Liz Cheney’s Senate Campaign Struggled From the Start

One top Republican moneyman: “Her candidacy is not helpful to our party.”

National Journal
Tom DeFrank
Jan. 6, 2014, 6:24 a.m.

Liz Cheney’s Sen­ate can­did­acy was star-crossed from the start, for­cing fel­low Re­pub­lic­ans in­to an un­pleas­ant and po­lar­iz­ing fight that ul­ti­mately caused more dam­age to the fam­ily brand than it aided her polit­ic­al fu­ture.

It’s nev­er easy to con­front a three-term in­cum­bent as con­ser­vat­ive as you are, but Cheney cre­ated un­ne­ces­sary bag­gage along the way, be­gin­ning in the early days of her cam­paign when she de­scribed 69-year-old Sen. Mike En­zi as “con­fused.”

For many Re­pub­lic­ans, even some en­thu­si­ast­ic boost­ers, that struck a tone of mean­ness that per­sisted be­low the radar of her can­did­acy.

Her fath­er was a mus­cu­lar sur­rog­ate. “Liz will win this race,” an ex­uber­ant Dick Cheney told a long­time as­so­ci­ate in Novem­ber. “Re­mem­ber I said that when she does.”

Dick Cheney was an ag­gress­ive fun­draiser for his daugh­ter, put­ting the arm on many old com­rades and or­gan­iz­ing fun­draisers in Dal­las, where he once lived, and sev­er­al oth­er cit­ies.

Re­pub­lic­an in­siders said fun­drais­ing was good, but not suf­fi­cient to knock off a three-term sen­at­or. Some Cheney as­so­ci­ates turned down his so­li­cit­a­tions be­cause they had nev­er con­trib­uted to any­one chal­len­ging a GOP in­cum­bent and wer­en’t about to start now.

Oth­ers were of­fen­ded by what they con­sidered Liz Cheney’s na­ked am­bi­tion. “Her ra­tionale seems to be noth­ing more than this: Someone else has something I want, and I want it now,” a long­time Dick Cheney as­so­ci­ate told Na­tion­al Journ­al. “That’s not a can­did­acy that will ap­peal to many Re­pub­lic­ans, even in Wyom­ing.”

A prom­in­ent Re­pub­lic­an money­man per­son­ally fond of Dick Cheney said he openly dis­cour­aged friends who asked for ad­vice on wheth­er to con­trib­ute to Liz’s cam­paign. “The best course is to be po­lite and do as little as pos­sible and hope you aren’t asked,” he said, hardly a ringing en­dorse­ment.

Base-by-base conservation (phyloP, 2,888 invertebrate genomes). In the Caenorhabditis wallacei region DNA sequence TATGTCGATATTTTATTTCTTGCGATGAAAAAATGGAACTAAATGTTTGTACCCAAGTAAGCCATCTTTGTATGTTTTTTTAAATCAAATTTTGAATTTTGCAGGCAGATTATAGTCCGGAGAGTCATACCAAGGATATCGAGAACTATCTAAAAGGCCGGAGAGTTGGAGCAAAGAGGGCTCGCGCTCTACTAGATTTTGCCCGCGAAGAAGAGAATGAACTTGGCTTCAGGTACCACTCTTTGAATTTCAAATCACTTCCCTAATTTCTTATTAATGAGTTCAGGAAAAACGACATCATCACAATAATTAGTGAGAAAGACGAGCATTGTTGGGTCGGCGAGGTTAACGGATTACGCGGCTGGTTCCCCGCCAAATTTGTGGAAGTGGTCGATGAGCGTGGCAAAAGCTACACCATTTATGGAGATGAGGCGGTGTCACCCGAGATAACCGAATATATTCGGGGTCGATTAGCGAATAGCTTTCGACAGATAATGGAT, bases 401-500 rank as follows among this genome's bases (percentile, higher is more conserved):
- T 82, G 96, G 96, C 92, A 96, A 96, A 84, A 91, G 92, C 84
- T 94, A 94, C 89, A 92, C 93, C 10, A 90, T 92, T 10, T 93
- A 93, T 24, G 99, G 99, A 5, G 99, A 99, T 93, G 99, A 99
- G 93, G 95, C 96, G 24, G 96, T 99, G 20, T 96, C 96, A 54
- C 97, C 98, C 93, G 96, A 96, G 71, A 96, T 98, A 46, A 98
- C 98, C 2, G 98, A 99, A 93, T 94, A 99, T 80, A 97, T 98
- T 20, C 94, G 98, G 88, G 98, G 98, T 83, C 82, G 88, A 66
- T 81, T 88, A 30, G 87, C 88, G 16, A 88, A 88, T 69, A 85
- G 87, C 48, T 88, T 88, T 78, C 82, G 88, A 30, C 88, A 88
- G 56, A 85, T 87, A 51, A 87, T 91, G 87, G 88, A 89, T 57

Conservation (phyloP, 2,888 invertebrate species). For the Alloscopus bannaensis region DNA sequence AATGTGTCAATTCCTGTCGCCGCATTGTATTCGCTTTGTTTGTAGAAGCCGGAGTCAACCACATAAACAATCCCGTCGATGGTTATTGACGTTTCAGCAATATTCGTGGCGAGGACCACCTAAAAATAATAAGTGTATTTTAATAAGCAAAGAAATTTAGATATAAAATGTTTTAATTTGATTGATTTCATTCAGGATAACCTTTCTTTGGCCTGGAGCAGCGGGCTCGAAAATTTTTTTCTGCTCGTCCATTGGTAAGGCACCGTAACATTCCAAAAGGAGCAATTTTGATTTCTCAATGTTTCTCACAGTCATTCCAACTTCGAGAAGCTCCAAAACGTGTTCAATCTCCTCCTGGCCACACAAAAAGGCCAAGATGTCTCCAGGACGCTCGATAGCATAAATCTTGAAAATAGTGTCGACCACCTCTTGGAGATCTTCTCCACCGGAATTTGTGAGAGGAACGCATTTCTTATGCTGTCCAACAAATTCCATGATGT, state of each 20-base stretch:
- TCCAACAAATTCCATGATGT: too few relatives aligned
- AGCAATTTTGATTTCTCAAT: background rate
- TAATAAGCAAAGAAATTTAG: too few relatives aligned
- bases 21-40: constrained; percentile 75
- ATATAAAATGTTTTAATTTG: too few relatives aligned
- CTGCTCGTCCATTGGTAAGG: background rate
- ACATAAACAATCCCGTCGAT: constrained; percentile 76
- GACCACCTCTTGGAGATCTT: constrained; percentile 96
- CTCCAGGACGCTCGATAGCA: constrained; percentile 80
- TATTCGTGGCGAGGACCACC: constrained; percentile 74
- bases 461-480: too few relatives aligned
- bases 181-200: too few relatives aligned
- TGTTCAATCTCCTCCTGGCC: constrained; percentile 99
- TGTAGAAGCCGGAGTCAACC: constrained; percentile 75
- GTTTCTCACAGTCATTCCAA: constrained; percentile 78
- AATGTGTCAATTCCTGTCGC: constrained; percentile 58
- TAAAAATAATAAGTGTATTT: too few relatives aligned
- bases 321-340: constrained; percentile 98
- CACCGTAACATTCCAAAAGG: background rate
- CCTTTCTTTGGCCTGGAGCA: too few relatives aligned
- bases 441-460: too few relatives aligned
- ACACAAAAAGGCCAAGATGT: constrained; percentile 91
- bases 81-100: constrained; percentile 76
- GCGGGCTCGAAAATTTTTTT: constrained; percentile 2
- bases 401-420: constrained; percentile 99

“Every­one loves Dick and doesn’t want to of­fend him, but her can­did­acy is not help­ful to our party.”

Liz’s nasty pub­lic feud with her sis­ter Mary over gay mar­riage not only of­fen­ded some seni­or Re­pub­lic­an eld­ers try­ing to po­s­i­tion the party in the na­tion­al mid­stream. It also com­plic­ated fun­drais­ing in places like New York, where some wealthy GOP fun­draisers sym­path­et­ic to gay rights sat on their wal­lets.

An un­ex­pec­ted Achilles’ heel: En­zi is a seni­or mem­ber of the Sen­ate Fin­ance Com­mit­tee, the primary hunt­ing ground for lob­by­ists in search of tax breaks for their cor­por­a­tions and trade groups. Many of those lob­by­ists, and their cor­por­ate polit­ic­al ac­tion com­mit­tees, stuck with En­zi out of sheer polit­ic­al prag­mat­ism.

The end res­ult was that her cam­paign nev­er gained much trac­tion. But the pre­ma­ture end of her can­did­acy hardly dampens her zeal for pub­lic of­fice — or her in­nate am­bi­tion.

“Liz is a rising star in Wyom­ing and na­tion­al polit­ics and we look for­ward to her re­turn when the time is right for her and for her fam­ily,” the Wyom­ing Re­pub­lic­an party wrote in a state­ment.

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